The UK: a buzzing FinTech hub

The UK, and London especially, has been under growing pressure from other tech hubs in Europe, which are increasingly seeing a larger inflow of corporate finance due to more welcoming investment and start-up conditions. However, London’s economic clout and profile as one of the world’s leading financial centres has helped drive one particularly dynamic segment – financial technology, or fintech. According to an Accenture report released this week, investments in fintech companies based in the UK and Ireland expanded at double the growth rate of investment in fintech Silicon Valley companies over the 2010-2013 period.

The presence of global banking institutions in London and the subsequent local expertise in financial transactions has been a major driver behind fintech. The other contributing factors have been a rapidly expanding and already mature personal loans, consumer credit, mortgages and pawnbroker business. UK start-ups have focused on revolutionising how people interact with banks and financial organisations, how money transfers are completed and various forms of borrowing and lending on a C2C, B2C and B2B level. This form of innovation is attracting capital especially from the US. For example, March saw high-end online pawnshop Borro receive $112 million from Victory Park Capital, a VC firm headquartered in Chicago. The UK-based firm claims to be the first web-based pawnshop in the world.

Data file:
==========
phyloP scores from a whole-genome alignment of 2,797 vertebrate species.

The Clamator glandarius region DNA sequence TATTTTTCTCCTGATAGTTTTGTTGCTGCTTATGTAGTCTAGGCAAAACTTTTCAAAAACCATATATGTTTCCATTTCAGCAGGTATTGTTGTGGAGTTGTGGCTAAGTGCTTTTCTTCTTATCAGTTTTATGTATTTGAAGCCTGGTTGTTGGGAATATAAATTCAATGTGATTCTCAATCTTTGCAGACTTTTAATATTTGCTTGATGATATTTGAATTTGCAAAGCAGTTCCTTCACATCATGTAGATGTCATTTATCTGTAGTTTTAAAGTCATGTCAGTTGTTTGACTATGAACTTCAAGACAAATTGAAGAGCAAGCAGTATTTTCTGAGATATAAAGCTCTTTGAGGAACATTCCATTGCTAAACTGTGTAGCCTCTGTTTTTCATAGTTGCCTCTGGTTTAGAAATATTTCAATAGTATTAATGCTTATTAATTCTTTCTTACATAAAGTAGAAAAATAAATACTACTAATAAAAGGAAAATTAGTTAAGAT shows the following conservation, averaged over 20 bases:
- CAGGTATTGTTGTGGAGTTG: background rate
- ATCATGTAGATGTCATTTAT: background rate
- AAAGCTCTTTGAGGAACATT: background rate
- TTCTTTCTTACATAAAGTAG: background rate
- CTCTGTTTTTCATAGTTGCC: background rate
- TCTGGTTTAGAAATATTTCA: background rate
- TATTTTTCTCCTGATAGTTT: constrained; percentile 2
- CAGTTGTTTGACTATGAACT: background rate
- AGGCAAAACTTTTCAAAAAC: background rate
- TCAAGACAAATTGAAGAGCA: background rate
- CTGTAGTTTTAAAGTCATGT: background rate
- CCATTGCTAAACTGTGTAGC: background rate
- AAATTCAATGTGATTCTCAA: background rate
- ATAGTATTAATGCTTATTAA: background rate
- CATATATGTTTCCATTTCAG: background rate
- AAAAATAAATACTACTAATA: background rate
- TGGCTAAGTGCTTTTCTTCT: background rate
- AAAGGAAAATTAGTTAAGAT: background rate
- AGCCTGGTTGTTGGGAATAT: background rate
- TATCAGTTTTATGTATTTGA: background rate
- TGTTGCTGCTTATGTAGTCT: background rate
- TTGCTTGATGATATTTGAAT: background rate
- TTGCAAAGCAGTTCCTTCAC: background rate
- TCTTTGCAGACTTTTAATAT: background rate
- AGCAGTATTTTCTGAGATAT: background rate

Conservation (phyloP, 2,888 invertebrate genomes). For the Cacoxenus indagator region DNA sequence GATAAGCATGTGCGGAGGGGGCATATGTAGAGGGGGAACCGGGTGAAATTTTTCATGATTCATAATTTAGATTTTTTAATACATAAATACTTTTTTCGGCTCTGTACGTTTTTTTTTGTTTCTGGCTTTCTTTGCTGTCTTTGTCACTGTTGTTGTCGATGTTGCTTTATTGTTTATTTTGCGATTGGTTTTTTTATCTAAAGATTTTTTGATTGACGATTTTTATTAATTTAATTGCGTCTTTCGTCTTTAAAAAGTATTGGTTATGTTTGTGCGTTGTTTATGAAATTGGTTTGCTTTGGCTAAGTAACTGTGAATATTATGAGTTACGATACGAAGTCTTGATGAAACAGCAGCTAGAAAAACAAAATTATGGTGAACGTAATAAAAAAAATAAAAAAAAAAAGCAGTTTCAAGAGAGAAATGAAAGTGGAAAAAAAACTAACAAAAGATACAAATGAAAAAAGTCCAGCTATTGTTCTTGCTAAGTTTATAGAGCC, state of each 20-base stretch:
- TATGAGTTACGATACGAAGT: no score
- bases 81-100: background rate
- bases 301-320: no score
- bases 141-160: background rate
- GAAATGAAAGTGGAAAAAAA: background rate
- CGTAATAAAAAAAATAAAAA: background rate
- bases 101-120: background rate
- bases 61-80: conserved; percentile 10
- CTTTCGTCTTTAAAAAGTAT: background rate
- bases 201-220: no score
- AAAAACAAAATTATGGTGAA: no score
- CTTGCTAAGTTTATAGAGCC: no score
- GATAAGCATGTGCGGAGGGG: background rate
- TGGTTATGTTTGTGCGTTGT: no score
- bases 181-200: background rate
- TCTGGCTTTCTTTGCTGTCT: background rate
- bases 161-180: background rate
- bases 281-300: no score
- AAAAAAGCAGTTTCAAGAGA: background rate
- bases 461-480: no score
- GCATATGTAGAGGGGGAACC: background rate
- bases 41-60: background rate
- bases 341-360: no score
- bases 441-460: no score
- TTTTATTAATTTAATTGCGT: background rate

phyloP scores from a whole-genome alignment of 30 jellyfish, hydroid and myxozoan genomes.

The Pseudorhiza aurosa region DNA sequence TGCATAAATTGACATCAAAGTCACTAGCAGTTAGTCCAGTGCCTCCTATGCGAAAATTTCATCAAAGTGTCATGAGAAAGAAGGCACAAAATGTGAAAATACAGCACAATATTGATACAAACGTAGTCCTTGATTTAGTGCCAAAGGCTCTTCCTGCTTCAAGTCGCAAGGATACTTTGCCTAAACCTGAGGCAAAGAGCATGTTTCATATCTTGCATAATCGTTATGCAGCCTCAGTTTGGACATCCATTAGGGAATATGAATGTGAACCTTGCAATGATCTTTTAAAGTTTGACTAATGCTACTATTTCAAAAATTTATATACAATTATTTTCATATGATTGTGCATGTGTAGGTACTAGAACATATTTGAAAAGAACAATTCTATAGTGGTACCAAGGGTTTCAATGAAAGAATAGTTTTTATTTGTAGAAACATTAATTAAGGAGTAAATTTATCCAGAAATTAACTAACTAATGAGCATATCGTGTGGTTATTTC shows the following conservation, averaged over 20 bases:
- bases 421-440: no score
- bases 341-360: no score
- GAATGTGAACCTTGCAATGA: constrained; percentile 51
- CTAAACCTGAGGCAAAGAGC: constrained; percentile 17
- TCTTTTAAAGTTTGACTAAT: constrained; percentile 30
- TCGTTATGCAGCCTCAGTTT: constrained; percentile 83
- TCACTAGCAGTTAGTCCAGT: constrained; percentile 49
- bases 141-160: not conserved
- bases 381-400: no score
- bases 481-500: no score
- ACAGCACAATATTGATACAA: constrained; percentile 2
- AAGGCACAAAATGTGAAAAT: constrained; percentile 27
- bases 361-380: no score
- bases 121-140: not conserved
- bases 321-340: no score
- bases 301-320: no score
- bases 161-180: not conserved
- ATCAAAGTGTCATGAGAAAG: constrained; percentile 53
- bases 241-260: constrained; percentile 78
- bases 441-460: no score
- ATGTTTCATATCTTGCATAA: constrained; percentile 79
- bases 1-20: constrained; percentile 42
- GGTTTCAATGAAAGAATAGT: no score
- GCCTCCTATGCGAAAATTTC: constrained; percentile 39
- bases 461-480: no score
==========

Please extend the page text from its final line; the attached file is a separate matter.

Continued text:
The number of fintech investments in the UK and Ireland in 2013 increased to 32 deals worth $265 million, which was up from nine deals worth $53 million in 2010, according to the Accenture report. By comparison, Silicon Valley in 2013 saw 77 deals worth about $950 million, up from 40 deals worth about $347 million in 2010. This is in the context of global investment in fintech that has risen from around $930 million in 2008 to near $3.0 billion in 2013. Although as a share of total investments in fintech the UK and Ireland remain relatively small by comparison, rapid growth is demonstrating the belief and high potential of local start-ups on the ground. UK fintech start-ups began to see some strong investments recently including London-based Powa Technologies, which offers a mobile payment app and  raised $76 million in August 2013, and World-Remit, a start-up that focuses on international money transfers that raised $40 million.

Although small by comparison to the huge US market, the UK and Ireland fintech investment scene is by far the most dominant in Europe, it is unlikely to be challenged in the medium term as London’s financial superiority continues to expand, driven by fiscal inflows from the west and east. However, fintech firms also represent risky capital, with UK state figures from 2010-2011 suggesting that fintech start-ups are twice as likely to face bankruptcy than other types of UK-based start-ups. However, it is clear that, investors are willing to take the risk.

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